Fierce clashes rage in Saudi Arabia

Two more suspected insurgents have been reported killed in clashes with Saudi security forces that have raged for the third straight day, bringing the total toll among the insurgents to nine.

    More than 200 people have died in violence since May 2003

    An Interior Ministry spokesman said two armed men were killed and a third gave himself up to security forces on Tuesday.

    Saudi security forces said earlier on Tuesday they had killed two of the most wanted insurgents in the country.

    Al-Arabiya television said Abd al-Karim al-Mijatti and Saud Humud al-Utaibi, who were both on a list of 26 most wanted suspects in Saudi Arabia, had been killed in the northern town of al-Ras in al-Qassim region, 350km northwest of the Saudi capital Riyadh.

    However, this has not been independently verified.

    Riyadh alleges that al-Mijjati, a Moroccan, had links to bombings in Casablanca in May 2003 and last year's Madrid train bombings.


    The estimate of Saudi security
    casualties varies from 15 to 51

    Aljazeera said insurgents hurled grenades at police from their hideout late on Sunday.

    A ministry statement said another insurgent was critically wounded and a number of members of the security forces were injured, although most had been released from hospital.

    Security forces are continuing mop-up operations at the site of one of the longest and bloodiest battles in Saudi Arabia's two-year confrontation with al-Qaida supporters.

    Significant operation

    Saudi journalist Zuhair al-Harithi told Aljazeera from Jedda that if reports of al-Qaida leaders being killed in the shootout were confirmed, it would be "one of the biggest and most significant operations Saudi forces have ever carried out".  


    "I believe that the surrounded building hosted al-Qaida leaders, such as Salih al-Aufi and Talib al-Talib, who were reported to be killed during the clashes on Monday," he said. 


    Al-Harithi predicted the fighting would come to an end on Tuesday.


    "Saudi security forces should have had genuine reasons to carry out the operation for three consecutive days.


    "The clashes are taking place in a residential area, and security forces want to secure safety of the citizens as they deal with this incident," he said.

    Witness report


    The firefight erupted about 8am (0500 GMT) on Sunday after security forces surrounded several wanted men in al-Ras neighbourhood of al-Jawazat, a security source in Riyadh said.

    The shootout dragged on into the night.

    Saudi security forces are on high
    alert with clashes erupting often

    Witnesses said gunfire could still be heard on Monday morning. Officials described the insurgents as "terrorists".

    Aljazeera learned that at least one Saudi police officer was shot dead on Sunday and another 15 wounded by midday.

    Other sources said a total of 35 security personnel had been wounded.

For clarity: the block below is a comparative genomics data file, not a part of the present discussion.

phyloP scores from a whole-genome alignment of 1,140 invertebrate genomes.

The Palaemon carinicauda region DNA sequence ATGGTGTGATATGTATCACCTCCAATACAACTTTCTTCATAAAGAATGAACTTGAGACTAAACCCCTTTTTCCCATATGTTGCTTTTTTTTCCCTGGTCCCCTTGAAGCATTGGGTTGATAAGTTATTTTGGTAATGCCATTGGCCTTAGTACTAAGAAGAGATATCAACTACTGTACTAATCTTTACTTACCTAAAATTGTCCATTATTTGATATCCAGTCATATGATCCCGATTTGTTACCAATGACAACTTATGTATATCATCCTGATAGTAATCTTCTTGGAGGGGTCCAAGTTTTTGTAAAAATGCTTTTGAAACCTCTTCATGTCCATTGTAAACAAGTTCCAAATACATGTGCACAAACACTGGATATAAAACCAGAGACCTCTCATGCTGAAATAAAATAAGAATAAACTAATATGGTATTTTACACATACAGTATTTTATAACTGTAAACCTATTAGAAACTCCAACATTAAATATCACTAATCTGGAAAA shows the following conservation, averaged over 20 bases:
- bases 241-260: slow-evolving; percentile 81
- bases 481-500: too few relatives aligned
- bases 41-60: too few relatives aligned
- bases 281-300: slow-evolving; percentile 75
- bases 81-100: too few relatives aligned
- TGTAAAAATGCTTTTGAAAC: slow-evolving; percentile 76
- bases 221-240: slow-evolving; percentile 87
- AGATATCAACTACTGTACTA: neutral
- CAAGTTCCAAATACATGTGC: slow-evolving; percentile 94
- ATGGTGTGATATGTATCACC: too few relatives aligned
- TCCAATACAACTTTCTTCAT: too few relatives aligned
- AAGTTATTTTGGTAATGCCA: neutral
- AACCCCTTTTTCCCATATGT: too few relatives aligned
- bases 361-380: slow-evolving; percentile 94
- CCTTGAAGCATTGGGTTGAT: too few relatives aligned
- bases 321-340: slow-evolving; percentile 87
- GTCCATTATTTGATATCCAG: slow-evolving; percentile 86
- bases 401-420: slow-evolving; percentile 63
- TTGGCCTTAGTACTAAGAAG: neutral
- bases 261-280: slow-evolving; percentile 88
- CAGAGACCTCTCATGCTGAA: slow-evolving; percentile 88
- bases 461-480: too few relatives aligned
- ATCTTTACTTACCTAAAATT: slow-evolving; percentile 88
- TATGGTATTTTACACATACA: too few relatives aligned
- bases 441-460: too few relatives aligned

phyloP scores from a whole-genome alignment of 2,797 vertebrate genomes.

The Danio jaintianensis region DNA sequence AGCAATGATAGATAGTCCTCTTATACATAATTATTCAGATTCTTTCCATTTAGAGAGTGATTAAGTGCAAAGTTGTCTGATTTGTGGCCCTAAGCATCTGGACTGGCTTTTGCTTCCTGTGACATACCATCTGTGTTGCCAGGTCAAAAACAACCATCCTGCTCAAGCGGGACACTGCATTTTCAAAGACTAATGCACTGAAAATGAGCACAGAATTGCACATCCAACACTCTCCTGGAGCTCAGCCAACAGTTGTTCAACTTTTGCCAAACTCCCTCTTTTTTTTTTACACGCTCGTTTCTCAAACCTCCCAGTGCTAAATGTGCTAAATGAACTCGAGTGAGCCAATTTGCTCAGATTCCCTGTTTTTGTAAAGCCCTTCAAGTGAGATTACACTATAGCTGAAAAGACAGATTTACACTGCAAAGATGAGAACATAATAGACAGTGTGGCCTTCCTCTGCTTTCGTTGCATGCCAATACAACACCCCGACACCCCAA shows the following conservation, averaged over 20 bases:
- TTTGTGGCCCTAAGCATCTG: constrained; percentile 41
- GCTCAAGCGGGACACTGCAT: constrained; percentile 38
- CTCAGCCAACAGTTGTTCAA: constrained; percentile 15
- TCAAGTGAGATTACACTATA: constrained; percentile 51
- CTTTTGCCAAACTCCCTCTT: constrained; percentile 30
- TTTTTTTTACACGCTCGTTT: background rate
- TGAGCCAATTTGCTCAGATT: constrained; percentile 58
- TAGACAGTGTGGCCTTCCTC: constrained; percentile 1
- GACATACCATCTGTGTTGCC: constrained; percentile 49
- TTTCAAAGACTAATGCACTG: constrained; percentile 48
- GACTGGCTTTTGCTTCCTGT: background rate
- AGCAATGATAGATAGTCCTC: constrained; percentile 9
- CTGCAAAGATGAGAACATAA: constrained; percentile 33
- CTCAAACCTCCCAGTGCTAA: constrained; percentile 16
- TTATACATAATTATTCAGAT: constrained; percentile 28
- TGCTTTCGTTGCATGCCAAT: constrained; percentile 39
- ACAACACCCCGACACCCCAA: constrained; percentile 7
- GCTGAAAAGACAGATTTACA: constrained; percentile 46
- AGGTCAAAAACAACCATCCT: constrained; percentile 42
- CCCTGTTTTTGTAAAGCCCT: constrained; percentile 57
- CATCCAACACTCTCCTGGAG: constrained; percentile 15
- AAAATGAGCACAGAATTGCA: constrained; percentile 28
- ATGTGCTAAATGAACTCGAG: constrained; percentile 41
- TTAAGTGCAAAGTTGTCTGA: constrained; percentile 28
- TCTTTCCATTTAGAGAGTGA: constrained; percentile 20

Several security vehicles were damaged.

    On Sunday, Saudi Arabia's Al-Ekhbariya television broadcast comments from Prince Faisal bin Bandar bin Abd al-Aziz, amir of al-Qassim region, confirming that three suspected fighters had been shot and killed. 

    "They were asked to surrender, but those people are known not to listen," Faisal told the television station. He described the armed men as "terrorists" but did not say which organisation they belonged to.

    Al-Qaida link?

    Witnesses said they saw at least three people being carried away from the house on Sunday morning, but it was not clear whether they were wounded or dead. 

    Speaking to Aljazeera by phone from the scene in al-Qassim, a Saudi witness, Sulayman al-Siwayan, said there was heavy security presence in al-Ras.

    "They were asked to surrender, but those people are known
    not to listen"

    Prince Faisal bin Bandar bin Abd al-Aziz, amir of al-Qassim region

    "One or two helicopters can be seen hovering over the area and explosions and sporadic shootouts can be heard from time to time," he said.

    Roads leading to the area have been closed and the neighbourhood isolated, al-Siwayan said.

    Sensitive location


    A medical source at a local hospital told Aljazeera that 51 security personnel had arrived for treatment, but al-Siwayan said the number was an exaggeration. He put the number of security casualties at about 15.


    When asked about the identity of the armed men, he said: "They are people with no belief or doctrine. They do not belong to any group but to the devil." 


    The security operation took place next to a girls' primary school which had 94 students and 13 teachers, a factor that complicated the situation, al-Siwayan said.


    "Fortunately, all have been safely evacuated," he added.

    The incident came less than a month after a suspected al-Qaida member was arrested along with two of his companions after a heavy gun battle on 13 March in the Red Sea city of Jedda.

    Violence blamed on al-Qaida since May 2003 has killed 90 civilians, according to official figures.

    Thirty-nine members of the security forces and 92 fighters have also been killed.

    SOURCE: Aljazeera + Agencies


    Visualising every Saudi coalition air raid on Yemen

    Visualising every Saudi coalition air raid on Yemen

    Since March 2015, Saudi Arabia and a coalition of Arab states have launched more than 19,278 air raids across Yemen.

    Lost childhoods: Nigeria's fear of 'witchcraft' ruins young lives

    Lost childhoods: Nigeria's fear of 'witchcraft' ruins young lives

    Many Pentecostal churches in the Niger Delta offer to deliver people from witchcraft and possession - albeit for a fee.

    Why did Bush go to war in Iraq?

    Why did Bush go to war in Iraq?

    No, it wasn't because of WMDs, democracy or Iraqi oil. The real reason is much more sinister than that.